In Barnsley’s technique, however, chance serves only as a tool. The results are deterministic and predictable. As points flash across the computer screen, no one can guess where the next one will appear; that depends on the flip of the machine’s internal coin. Yet somehow the flow of light always remains within the bounds necessary to carve a shape in phosphorous. To that extent the role of chance is an illusion. “Randomness is a red herring,” Barnsley said. “It’s central to obtaining images of a certain invariant measure that live upon the fractal object. But the object itself does not depend on the randomness. With probability one, you always draw the same picture.

“It’s giving deep information, probing fractal objects with a random algorithm. Just as, when we go into a new room, our eyes dance around it in some order which we might as well take to be random, and we get a good idea of the room. The room is just what it is. The object exists regardless of what I happen to do.”

The Mandelbrot set, in the same way, exists. It existed before Peitgen and Richter began turning it into an art form, before Hubbard and Douady understood its mathematical essence, even before Mandelbrot discovered it. It existed as soon as science created a context—a framework of complex numbers and a notion of iterated functions. Then it waited to be unveiled. Or perhaps it existed even earlier, as soon as nature began organizing itself by means of simple physical laws, repeated with infinite patience and everywhere the same.

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* A Mandelbrot set program needs just a few essential pieces. The main engine is a loop of instructions that takes its starting complex number and applies the arithmetical rule to it. For the Mandelbrot set, the rule is this: z→z2 + c, where z begins at zero and c is the complex number corresponding to the point being tested. So, take 0, multiply it by itself, and add the starting number; take the resultthe starting numbermultiply it by itself, and add the starting number; take the new result, multiply it by itself, and add the starting number. Arithmetic with complex numbers is straightforward. A complex number is written with two parts: for example, 2 + 3i (the address for the point at 2 east and 3 north on the complex plane). To add a pair of complex numbers, you just add the real parts to get a new real part and the imaginary parts to get a new imaginary part:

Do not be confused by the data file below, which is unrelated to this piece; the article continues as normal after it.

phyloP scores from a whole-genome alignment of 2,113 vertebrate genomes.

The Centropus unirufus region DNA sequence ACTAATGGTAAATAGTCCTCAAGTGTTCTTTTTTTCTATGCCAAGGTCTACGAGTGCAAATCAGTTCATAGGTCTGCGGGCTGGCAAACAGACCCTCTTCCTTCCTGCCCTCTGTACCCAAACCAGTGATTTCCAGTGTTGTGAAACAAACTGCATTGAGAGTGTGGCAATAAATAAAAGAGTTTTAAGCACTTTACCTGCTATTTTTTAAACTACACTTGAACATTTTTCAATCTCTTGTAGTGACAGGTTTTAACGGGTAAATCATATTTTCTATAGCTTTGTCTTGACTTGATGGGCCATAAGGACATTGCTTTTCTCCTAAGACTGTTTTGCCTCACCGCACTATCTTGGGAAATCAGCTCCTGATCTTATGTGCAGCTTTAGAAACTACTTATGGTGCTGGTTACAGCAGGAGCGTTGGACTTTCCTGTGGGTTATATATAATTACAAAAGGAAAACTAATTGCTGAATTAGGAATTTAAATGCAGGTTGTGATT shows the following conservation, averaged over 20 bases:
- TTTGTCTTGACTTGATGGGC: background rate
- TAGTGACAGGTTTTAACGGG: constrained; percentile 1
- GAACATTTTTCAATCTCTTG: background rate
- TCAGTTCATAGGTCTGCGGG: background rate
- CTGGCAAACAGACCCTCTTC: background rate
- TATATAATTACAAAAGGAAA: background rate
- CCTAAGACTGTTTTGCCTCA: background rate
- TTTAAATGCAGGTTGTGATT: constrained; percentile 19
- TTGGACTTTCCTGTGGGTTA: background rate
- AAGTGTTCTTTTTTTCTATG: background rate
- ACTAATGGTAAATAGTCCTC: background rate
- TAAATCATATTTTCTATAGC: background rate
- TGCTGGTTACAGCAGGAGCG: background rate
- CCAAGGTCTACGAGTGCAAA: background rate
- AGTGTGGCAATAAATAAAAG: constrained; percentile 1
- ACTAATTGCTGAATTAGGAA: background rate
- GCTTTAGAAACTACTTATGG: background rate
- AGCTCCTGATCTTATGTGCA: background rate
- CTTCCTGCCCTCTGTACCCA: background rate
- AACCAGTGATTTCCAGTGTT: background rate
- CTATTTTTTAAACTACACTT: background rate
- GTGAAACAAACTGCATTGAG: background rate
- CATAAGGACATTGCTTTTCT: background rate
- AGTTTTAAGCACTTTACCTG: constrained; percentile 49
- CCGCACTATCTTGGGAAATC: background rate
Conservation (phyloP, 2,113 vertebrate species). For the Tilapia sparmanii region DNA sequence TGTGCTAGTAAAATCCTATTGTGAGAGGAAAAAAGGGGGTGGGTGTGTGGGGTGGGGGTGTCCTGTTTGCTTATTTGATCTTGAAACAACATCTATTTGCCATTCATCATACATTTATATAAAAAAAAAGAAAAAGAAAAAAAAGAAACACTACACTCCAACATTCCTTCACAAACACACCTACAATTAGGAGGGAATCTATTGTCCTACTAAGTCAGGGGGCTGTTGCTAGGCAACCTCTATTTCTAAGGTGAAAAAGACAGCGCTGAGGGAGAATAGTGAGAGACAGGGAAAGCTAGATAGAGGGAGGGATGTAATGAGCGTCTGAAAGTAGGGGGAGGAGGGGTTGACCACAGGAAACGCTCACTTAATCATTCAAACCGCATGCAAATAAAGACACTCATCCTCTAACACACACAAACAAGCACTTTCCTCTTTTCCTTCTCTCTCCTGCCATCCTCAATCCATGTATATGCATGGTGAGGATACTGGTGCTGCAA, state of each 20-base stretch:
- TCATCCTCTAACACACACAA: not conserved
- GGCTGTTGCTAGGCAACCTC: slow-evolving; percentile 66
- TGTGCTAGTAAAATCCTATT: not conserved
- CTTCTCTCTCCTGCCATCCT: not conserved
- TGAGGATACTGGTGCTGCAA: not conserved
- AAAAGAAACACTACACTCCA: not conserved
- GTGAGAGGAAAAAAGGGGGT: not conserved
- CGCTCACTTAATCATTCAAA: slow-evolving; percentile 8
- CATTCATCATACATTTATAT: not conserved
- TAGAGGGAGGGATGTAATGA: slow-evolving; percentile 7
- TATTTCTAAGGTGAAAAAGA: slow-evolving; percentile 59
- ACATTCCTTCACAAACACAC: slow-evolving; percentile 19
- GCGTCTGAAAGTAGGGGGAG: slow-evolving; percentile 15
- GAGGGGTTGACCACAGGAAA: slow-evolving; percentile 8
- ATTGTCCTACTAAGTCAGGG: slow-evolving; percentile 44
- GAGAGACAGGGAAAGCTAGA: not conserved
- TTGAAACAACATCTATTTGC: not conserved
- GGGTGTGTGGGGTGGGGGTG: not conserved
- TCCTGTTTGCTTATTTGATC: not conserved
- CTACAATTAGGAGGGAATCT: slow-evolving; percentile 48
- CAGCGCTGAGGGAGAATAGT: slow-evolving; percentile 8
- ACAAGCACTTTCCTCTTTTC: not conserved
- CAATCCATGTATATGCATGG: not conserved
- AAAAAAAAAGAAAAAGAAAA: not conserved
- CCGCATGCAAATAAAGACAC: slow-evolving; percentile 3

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To multiply two complex numbers, you multiply each part of one number by each part of the other and add the four results together. Because i multiplied by itself equals –1, by the original definition of imaginary numbers, one term of the result collapses into another.

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To break out of this loop, the program needs to watch the running total. If the total heads off to infinity, moving farther and farther from the center of the plane, the original point does not belong to the set, and if the running total becomes greater than 2 or smaller than – 2 in either its real or imaginary part, it is surely heading off to infinity—the program can move on. But if the program repeats the calculation many times without becoming greater than 2, then the point is part of the set. How many times depends on the amount of magnification. For the scales accessible to a personal computer, 100 or 200 is often plenty, and 1,000 is safe.

The program must repeat this process for each of thousands of points on a grid, with a scale that can be adjusted for greater magnification. And the program must display its result. Points in the set can be colored black, other points white. Or for a more vividly appealing picture, the white points can be replaced by colored gradations. If the iteration breaks off after ten repetitions, for example, a program might plot a red dot; for twenty repetitions an orange dot; for forty repetitions a yellow dot, and so on. The choice of colors and cutoff points can be adjusted to suit the programmer’s taste. The colors reveal the contours of the terrain just outside the set proper.